The seven astronauts on shuttle Atlantis have bid farewell to the crew of the space station and are gearing up to undock on Wednesday.

STS-129 shuttle commander Charlie Hobaugh led the crew in last goodbyes, after his team spent about a week at the orbiting laboratory delivering spare parts and paving the way for the final building stages of the station.

Hobaugh and company shut the hatches between their orbiter and the International Space Station (ISS) Tuesday afternoon, and they plan to detach from the outpost at 4:53 a.m. EST (0953 GMT) Wednesday and head back to Earth for a landing at 9:44 a.m. EST (1444 GMT) on Friday.

Departing with Hobaugh are pilot Barry Wilmore and mission specialists Leland Melvin, Randy Bresnik, Mike Foreman and Robert "Bobby" Satcher, Jr. A seventh crewmember, NASA astronaut Nicole Stott, will join them on the return trip after spending about three months on the station as an Expedition 21 flight engineer.

"It's just been a really amazing adventure, and I think the station is better for it, and I'm just really thankful to have had a part in it," Stott said of her mission Tuesday.

Earlier today during a change-of-command ceremony ISS commander Frank DeWinne of Belgium officially transferred control of the station to new commander Jeff Williams of NASA.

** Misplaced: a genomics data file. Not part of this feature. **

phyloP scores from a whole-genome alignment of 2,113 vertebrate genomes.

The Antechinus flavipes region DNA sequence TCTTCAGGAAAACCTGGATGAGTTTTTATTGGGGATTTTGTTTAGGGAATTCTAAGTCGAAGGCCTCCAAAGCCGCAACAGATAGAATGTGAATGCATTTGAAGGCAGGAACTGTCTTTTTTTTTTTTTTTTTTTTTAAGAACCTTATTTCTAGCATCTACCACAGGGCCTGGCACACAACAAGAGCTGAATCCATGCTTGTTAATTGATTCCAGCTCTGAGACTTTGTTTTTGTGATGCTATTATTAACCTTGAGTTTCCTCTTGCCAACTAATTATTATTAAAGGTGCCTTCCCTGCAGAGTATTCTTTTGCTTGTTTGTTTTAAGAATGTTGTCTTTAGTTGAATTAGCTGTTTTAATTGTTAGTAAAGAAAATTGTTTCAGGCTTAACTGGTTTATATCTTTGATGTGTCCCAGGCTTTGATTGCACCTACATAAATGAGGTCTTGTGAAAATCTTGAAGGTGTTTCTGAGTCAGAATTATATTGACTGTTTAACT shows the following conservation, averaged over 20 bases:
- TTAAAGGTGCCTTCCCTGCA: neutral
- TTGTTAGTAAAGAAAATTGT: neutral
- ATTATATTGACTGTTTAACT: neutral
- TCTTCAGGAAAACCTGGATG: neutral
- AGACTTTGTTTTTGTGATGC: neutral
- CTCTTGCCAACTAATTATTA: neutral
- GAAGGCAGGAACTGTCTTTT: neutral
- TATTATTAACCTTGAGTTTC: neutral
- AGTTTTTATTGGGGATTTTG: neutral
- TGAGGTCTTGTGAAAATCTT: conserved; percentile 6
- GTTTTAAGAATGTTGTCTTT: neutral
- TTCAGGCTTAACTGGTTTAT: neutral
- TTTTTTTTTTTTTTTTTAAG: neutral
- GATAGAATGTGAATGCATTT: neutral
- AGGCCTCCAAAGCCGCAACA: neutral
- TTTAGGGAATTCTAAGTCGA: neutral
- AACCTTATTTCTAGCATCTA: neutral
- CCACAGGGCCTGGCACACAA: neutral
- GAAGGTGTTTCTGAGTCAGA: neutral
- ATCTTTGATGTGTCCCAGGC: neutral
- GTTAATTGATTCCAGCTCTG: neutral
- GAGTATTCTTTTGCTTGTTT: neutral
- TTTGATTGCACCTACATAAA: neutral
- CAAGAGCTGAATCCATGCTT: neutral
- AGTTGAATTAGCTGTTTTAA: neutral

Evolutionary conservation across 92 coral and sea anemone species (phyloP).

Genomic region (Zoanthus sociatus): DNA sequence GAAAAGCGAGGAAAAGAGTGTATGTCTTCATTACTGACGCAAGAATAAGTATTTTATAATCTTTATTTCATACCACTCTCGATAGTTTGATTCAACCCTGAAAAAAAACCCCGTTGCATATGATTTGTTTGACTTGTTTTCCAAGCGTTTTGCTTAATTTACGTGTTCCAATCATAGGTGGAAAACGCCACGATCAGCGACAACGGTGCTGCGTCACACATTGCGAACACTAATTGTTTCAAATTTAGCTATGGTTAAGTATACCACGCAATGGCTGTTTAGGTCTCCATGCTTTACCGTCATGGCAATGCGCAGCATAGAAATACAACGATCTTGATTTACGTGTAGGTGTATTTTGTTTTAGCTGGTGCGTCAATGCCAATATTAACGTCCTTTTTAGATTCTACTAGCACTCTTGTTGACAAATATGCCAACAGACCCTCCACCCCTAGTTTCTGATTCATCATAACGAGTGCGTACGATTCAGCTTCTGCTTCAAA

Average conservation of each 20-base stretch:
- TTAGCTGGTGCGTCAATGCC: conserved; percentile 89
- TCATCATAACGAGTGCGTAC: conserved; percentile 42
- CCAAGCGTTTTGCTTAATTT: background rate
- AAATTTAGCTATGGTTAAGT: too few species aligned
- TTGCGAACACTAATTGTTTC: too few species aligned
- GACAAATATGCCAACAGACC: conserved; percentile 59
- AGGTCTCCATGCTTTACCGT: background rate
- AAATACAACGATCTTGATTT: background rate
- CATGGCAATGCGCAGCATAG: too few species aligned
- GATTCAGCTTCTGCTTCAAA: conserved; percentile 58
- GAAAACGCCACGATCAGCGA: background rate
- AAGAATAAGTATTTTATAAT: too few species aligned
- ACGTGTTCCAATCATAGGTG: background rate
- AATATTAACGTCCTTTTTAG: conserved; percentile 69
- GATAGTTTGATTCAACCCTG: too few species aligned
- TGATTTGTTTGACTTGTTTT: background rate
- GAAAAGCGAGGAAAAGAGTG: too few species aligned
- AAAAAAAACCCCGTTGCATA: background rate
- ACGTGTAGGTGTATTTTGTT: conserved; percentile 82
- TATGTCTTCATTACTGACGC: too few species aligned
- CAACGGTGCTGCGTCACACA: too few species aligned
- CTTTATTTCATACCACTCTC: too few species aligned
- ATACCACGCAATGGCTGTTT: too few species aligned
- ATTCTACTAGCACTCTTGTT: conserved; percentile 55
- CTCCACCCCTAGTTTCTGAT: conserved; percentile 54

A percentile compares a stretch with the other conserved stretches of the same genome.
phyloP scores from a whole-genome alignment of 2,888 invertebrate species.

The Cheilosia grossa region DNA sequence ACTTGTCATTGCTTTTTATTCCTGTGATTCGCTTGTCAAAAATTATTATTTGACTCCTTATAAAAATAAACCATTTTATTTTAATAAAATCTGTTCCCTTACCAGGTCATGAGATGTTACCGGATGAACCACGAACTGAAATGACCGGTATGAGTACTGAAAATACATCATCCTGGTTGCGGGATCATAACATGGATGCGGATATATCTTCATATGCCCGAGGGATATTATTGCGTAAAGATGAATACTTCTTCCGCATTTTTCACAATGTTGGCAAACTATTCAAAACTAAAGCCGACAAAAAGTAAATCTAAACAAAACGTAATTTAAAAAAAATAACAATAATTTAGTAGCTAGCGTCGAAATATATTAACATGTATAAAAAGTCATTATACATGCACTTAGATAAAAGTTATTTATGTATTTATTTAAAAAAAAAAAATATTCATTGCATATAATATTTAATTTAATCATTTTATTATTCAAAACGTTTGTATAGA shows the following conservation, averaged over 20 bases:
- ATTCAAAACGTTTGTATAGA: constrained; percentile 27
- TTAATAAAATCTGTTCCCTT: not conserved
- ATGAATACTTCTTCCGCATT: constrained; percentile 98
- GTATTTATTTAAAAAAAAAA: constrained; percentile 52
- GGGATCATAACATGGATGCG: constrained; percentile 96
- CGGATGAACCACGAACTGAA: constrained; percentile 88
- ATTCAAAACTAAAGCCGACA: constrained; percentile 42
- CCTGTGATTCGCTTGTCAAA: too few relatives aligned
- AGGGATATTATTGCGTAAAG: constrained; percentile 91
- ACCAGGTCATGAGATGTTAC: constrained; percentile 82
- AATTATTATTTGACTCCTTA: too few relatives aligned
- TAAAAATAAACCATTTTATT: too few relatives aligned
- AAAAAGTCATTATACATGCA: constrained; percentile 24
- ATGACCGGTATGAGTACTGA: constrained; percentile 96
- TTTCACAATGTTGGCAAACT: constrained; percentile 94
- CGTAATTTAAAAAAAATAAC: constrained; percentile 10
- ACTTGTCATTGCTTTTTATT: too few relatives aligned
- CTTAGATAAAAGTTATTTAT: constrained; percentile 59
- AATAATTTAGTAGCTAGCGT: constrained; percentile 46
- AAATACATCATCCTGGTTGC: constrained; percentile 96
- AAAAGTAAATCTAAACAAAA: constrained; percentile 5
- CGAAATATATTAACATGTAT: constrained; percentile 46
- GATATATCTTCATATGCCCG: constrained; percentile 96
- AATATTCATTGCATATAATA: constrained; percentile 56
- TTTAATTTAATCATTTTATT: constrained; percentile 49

Williams presented Stott with a gold pin to commemorate her first flight in space, a NASA tradition.

"Usually they get it when they're back on the ground," Williams said. "I thought it would be special to bring it here and present it onboard the space station. Congratulations on a very successful expedition."

The shuttle astronauts are capping off a smooth mission, where they accomplished all their main objectives plus some get-ahead chores to leave the station in good shape. At this point the space laboratory is about 85 percent complete, said Dan Hartman, ISS manager of integration and operations.

"The crew is doing really well, they're in good spirits and everybody is ready for the mission to wrap up," lead shuttle flight director Mike Sarafin said Tuesday. "Everybody has been working really hard."

The astronauts spent the morning transferring some last pieces of cargo over to the shuttle, including a broken part to the station's urine recycler, which NASA plans to analyze on the ground to figure out what went wrong.

Many of the shuttle astronauts said they were most excited to see their families once they got back to the ground. One spaceflyer with a particular longing for home is Randy Bresnik, whose wife gave birth to the couple's baby daughter while he was in space.

"It was just wonderful to find out the news," Bresnik said. "I think the common theme you'll hear from all of us is we just want to see our families as soon as possible."